Successful American immigrants rescue hundreds of Jews from Nazi Germany in this latest from memoirist and novelist Carter (Swim to Me, 2007, etc.). The bulk of the novel traces the pre-1930s history of Carter's hero and heroine. In 1892, his mother sends nine-year-old Simon Phelps to America from Vilna, Lithuania. Despite years of searching, he never hears from her or the rest of his family again. A bright, artistic boy, he quickly becomes successful in lithography, window dressing and then in advertising. In 1909 he falls in love with Flora Grossman, who has come to America with her sister Seema. Unlike Simon, Flora remains in touch with her mother and younger sister in Germany. Flora and Simon marry and live happily; his thoughtful reserve and strong convictions compliment her more carefree, easygoing, conventional nature. They enjoy increasing financial success and contentment, marred only by their inability to have children. Meanwhile, sexy, complex Seema, who unlike Flora always felt rejected by their mother, breaks with tradition, allowing herself to be kept by a married non-Jew with anti-Semitic tendencies. When their mother dies in 1928, Flora and Seema return to Germany. Seema feels an unexpected connection to their homeland and decides to remain. She falls in love with a journalist who convinces her to convert to Catholicism to escape being branded a Jew. In the early '30s, Simon and Flora go to Europe with money and documents he has prepared to get as many family members out of Germany as possible. Carter gives disappointingly short shrift to this final act of the drama. Sentimental and rather slow.
San Francisco Book Review
“Skillfully using ties to her own family, Carter weaves a compelling story and a rich, multilayered novel around three Jewish sisters and deftly captures the squalor and bustle of early 20th century New York . . . A fine novel with twists and turns and pieces that interlock tightly . . . Carter at her best.” —The Miami Herald
The Louisville Courier-Journal
“Skillfully using ties to her own family, Carter weaves a compelling story and a rich, multilayered novel around three Jewish sisters and deftly captures the squalor and bustle of early 20th century New York . . . A fine novel with twists and turns and pieces that interlock tightly . . . Carter at her best.” —The Miami Herald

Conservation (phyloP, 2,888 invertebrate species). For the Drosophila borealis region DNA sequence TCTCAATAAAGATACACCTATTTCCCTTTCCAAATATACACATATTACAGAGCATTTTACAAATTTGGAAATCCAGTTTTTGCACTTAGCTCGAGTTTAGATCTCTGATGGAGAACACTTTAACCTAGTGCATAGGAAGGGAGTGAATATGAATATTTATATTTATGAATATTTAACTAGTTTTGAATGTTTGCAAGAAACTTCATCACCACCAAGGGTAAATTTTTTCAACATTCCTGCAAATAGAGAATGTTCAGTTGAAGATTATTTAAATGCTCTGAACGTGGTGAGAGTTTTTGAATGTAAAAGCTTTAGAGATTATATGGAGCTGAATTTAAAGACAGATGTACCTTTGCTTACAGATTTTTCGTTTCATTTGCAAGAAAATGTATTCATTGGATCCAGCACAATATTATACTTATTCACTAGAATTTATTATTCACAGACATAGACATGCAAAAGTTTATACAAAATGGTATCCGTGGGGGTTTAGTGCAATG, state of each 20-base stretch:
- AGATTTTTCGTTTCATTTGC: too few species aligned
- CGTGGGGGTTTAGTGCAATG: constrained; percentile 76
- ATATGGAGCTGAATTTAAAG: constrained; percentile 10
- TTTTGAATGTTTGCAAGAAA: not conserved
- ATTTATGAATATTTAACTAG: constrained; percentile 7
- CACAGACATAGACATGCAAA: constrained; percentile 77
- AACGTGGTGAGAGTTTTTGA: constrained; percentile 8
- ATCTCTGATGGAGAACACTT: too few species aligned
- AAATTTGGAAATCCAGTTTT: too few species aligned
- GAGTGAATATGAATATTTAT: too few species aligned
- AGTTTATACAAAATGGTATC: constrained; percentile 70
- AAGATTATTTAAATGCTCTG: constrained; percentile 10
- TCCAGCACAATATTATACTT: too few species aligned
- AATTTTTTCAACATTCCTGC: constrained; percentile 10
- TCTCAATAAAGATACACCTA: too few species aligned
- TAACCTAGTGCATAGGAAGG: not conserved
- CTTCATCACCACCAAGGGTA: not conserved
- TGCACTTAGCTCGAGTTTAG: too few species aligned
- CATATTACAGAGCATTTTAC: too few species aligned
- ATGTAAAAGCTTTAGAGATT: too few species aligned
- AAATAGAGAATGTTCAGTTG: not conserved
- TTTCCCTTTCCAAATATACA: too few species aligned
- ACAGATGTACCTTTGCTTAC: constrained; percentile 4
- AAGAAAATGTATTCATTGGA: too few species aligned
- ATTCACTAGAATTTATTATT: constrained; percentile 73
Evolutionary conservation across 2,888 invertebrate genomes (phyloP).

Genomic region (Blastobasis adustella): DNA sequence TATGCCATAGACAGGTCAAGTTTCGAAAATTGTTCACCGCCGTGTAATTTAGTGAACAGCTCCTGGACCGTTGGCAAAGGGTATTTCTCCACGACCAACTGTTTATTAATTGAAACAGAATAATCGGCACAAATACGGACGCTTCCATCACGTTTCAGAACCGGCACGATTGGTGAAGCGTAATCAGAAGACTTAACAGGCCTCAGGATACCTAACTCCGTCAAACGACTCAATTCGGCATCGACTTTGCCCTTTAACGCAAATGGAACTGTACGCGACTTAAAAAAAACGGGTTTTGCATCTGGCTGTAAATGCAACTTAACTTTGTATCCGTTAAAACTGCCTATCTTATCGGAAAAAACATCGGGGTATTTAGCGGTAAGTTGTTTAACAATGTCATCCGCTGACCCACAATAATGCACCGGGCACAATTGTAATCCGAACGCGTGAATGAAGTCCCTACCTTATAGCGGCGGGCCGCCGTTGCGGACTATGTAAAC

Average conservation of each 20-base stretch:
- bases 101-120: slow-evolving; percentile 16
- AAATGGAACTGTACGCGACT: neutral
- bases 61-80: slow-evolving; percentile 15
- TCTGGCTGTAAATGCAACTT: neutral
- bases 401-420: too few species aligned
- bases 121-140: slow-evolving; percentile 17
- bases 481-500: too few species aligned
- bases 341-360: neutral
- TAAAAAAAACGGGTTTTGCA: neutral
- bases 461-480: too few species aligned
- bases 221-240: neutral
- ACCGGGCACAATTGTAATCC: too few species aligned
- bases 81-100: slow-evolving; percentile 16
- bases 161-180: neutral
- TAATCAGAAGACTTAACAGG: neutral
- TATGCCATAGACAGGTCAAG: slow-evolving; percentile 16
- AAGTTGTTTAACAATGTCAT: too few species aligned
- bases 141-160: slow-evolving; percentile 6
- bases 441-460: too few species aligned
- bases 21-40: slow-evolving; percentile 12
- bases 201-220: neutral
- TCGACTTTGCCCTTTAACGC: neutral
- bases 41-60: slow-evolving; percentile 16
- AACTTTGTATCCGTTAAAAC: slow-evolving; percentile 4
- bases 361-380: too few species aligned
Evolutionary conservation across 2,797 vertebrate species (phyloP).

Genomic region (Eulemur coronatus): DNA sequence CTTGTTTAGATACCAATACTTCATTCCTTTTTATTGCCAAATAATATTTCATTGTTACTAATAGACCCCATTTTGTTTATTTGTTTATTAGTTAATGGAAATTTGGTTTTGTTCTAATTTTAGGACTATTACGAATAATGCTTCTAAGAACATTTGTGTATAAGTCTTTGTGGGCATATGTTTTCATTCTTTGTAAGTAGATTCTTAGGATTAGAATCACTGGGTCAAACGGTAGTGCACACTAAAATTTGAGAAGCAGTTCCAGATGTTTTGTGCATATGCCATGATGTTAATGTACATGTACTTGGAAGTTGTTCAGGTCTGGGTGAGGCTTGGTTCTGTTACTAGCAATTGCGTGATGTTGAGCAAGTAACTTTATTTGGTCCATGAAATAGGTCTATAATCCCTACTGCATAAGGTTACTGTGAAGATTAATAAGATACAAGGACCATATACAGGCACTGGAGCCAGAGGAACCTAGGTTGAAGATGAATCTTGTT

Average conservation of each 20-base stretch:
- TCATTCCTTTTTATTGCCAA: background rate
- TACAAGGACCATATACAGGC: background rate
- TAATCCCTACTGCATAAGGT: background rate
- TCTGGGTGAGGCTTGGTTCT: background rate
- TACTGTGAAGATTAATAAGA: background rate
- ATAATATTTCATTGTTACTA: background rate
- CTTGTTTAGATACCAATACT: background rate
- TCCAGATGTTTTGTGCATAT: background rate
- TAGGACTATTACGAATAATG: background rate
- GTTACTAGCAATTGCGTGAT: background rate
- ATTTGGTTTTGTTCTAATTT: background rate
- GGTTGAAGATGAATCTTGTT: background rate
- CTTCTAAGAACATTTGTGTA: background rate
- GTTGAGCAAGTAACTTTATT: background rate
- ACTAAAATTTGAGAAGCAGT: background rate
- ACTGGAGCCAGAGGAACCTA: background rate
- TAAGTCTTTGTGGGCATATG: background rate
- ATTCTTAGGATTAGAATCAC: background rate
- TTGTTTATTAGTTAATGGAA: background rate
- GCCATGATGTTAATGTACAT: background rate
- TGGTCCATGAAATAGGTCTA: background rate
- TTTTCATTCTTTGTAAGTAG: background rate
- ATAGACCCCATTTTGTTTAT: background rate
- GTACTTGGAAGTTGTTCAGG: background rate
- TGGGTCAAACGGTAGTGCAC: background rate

From the Publisher
"Everybody loves an inspiring rags-to-riches story, and The Puzzle King delivers that in spades . . . [it tells] the immigrant story from a uniquely relationship-and family-based perspective, all the while honoring their bravery and stoicism in the face of great odds.” —San Francisco Book Review

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Product Details

ISBN-13:
9781565125940
Publisher:
Algonquin Books of Chapel Hill
Publication date:
08/25/2009
Pages:
352
Product dimensions:
5.80(w) x 8.30(h) x 1.20(d)

What People are saying about this

The Louisville Courier-Journal
“It’s a rare treat when a novel’s literary merit can compete with its capacity to entertain . . . Carter, a consummate storyteller, cobbles declarative sentences from diction so unexpected that readers rush from one vivid image and scene to the next until the book’s characters, their culture and the caveats of their existence are as real as anyone and anything has ever been.”

Meet the Author

Betsy Carter is the author of Swim to Me and The Orange BlossomSpecial. Her memoir, Nothing to Fall Back On, was a national bestseller. She is a contributing editor for O: The Oprah Magazine and writes for Good Housekeeping, New York, and AARP, among others. Carter formerly served as an editor at Esquire, Newsweek, and Harper's Bazaar, and was the founding editor of New York Woman. She lives in New York City.

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Puzzle King 3 out of 5 based on 0 ratings. 3 reviews.
Anonymous More than 1 year ago
Anonymous More than 1 year ago
Frisbeesage More than 1 year ago
Puzzle King is the story of a few of the fortunate who escaped from Germany to America before the start of World War II. Simon, and the sisters Flora, and Seema all are sent to America as young children, leaving their families behind in Germany. Their success as immigrants is extraordinary as their find their place in the new country, work hard, and prosper. Yet always hanging over them is the question of what happened to the families they left behind. This is a new perspective on WWII, that of the ones who made it out, yet are still stuck looking back. Betsy Carter writes beautiful, wise, funny characters that I could really empathize with. The sisters, Flora and Seema, in particular are flawed, but likable nonetheless. The plot is an interesting one, an angle I have not read before. Unfortunately the story is choppy, fully fleshed out in parts, then skimming over more important points, leaving out crucial details. We get little information about Simon's search for his own family, about his sudden success as an artist, and about the courtship between he and Flora. I like Betsy Carter's writing style and I think she tried to accomplish something really ambitious with this book.